New vaccine for foot-and-mouth disease

2013-02-07T11:38:00Z New vaccine for foot-and-mouth disease Agri-View
February 07, 2013 11:38 am

A newly created vaccine against foot-and-mouth disease (FMD) is the first of its kind to be licensed by the USDA Center for Veterinary Biologics. The novel approach taken to create this vaccine makes possible its manufacture in the United States. The vaccine was originally developed by Dr. Marvin Grubman of the Agricultural Research Service at Plum Island Animal Disease Center and took seven years to develop and license with scientists at GenVec, Inc. GenVec has licensed the rights to develop and commercialize this vaccine technology to Merial, the animal health division of Sanofi.

The FMD virus contains genetic material (nucleic acids) surrounded by a coat of proteins called a capsid. The new vaccine production system produces only the virus coat proteins, forming an empty capsid that lacks the viral nucleic acid needed for replication. The immune systems of animals given the new vaccine respond to the capsid proteins and are primed to fight the virus if presented with the real thing. The new vaccine provides a safety advantage because the vaccine virus cannot replicate in the animal.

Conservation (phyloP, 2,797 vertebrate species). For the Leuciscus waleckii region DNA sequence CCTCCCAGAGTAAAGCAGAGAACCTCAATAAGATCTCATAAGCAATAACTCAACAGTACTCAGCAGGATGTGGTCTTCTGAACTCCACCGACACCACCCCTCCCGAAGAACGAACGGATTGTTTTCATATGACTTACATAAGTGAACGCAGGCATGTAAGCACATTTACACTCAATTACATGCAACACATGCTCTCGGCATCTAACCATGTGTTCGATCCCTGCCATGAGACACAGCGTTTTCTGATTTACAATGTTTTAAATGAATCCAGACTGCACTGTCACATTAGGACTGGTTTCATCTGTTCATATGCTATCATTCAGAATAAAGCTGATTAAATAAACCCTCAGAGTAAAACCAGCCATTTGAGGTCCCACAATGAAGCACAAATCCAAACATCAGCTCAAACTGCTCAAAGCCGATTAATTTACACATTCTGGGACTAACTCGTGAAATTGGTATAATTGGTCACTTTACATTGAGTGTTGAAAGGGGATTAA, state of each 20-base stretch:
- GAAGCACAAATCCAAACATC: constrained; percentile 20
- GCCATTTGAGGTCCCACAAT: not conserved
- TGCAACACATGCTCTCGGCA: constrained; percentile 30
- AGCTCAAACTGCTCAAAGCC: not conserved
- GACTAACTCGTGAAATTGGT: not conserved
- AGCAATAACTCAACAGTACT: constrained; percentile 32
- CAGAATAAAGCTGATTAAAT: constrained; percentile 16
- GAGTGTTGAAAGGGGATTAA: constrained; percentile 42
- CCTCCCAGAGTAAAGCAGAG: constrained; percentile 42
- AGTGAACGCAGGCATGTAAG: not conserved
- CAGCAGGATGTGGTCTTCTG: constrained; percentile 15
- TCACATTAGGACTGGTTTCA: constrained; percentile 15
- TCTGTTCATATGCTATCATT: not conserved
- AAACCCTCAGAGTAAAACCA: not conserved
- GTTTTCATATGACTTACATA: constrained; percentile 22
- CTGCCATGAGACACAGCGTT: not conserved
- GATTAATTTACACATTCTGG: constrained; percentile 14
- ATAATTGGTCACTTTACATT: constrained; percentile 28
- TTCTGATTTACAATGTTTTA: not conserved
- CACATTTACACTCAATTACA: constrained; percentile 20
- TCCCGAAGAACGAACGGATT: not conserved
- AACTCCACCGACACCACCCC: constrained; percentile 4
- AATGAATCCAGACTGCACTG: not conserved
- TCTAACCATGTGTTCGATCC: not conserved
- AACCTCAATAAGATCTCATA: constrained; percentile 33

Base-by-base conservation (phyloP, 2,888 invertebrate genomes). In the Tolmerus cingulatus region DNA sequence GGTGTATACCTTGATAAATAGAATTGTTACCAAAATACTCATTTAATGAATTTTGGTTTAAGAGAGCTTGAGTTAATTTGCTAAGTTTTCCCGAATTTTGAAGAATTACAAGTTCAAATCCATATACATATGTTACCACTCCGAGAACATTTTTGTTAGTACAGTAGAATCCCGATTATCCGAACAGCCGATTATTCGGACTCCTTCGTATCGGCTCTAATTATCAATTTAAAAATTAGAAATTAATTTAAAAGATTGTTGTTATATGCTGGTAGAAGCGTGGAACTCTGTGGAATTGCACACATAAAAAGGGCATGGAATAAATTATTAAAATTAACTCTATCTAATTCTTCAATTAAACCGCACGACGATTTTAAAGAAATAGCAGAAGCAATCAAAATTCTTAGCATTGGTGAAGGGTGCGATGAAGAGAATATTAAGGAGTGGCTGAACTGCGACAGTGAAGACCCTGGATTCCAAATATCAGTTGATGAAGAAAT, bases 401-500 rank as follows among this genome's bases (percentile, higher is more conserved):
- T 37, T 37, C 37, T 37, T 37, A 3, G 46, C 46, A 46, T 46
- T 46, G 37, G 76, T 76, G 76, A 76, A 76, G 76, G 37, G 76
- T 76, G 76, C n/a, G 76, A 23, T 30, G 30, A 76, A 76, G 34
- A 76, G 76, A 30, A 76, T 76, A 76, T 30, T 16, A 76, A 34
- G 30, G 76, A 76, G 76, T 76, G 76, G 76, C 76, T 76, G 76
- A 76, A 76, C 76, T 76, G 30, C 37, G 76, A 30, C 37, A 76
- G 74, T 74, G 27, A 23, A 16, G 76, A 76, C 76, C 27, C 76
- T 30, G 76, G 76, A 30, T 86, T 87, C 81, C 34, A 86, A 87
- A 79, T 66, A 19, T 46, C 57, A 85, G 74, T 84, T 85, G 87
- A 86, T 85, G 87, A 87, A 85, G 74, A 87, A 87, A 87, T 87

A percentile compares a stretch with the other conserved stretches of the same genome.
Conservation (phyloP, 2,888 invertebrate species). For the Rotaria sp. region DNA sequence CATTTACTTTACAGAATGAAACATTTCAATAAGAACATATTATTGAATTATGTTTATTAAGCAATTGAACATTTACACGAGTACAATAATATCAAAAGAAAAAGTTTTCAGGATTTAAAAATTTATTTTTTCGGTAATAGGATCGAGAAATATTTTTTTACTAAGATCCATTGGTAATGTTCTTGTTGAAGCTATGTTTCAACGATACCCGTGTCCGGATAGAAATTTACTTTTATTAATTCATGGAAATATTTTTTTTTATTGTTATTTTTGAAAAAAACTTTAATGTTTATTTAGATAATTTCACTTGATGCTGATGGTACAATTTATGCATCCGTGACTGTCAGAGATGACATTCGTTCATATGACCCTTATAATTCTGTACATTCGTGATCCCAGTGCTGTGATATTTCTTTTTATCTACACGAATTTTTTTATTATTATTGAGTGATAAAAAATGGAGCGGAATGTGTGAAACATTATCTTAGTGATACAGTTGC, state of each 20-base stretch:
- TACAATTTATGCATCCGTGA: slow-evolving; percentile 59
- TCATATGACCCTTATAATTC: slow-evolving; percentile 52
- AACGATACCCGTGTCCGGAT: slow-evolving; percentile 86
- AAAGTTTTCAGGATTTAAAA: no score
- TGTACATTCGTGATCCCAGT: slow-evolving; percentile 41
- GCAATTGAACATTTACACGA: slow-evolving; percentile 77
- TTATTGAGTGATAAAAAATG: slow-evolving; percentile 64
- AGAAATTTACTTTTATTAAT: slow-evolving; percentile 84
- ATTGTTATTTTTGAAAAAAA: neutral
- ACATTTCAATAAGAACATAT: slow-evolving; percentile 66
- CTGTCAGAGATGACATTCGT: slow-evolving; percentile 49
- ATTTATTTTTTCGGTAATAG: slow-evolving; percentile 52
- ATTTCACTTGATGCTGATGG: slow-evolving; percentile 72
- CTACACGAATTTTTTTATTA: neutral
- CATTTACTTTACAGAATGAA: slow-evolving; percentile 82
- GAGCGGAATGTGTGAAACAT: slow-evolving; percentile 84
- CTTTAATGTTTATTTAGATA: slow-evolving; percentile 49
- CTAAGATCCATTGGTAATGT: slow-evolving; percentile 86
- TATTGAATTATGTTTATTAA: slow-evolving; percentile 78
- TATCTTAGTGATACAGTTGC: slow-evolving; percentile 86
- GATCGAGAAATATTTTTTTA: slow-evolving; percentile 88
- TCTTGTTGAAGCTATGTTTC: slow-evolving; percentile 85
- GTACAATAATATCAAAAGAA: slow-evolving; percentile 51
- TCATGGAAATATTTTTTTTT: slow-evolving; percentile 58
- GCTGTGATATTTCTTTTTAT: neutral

FMD is one of the most highly contagious diseases of livestock. FMD is present in large parts of the world including parts of Africa, Asia, Eastern Europe, the Middle East and South America. The United States is free from the disease and has strict policies on trade in livestock and livestock products with countries that have FMD. FMD is not considered a public health threat.

Vaccination of cattle with the new vaccine has been shown to produce protective immunity which can control transmission during an outbreak. Vaccination is more likely to succeed if there is ample time between vaccination and exposure to create sufficient immunity to FMD virus.

While this vaccine is an exciting new tool to aid in the control and eradication of FMD, it must be remembered that producing a vaccine against the exact serotype and strain involved in an outbreak takes time. Other control measures will be applied immediately.

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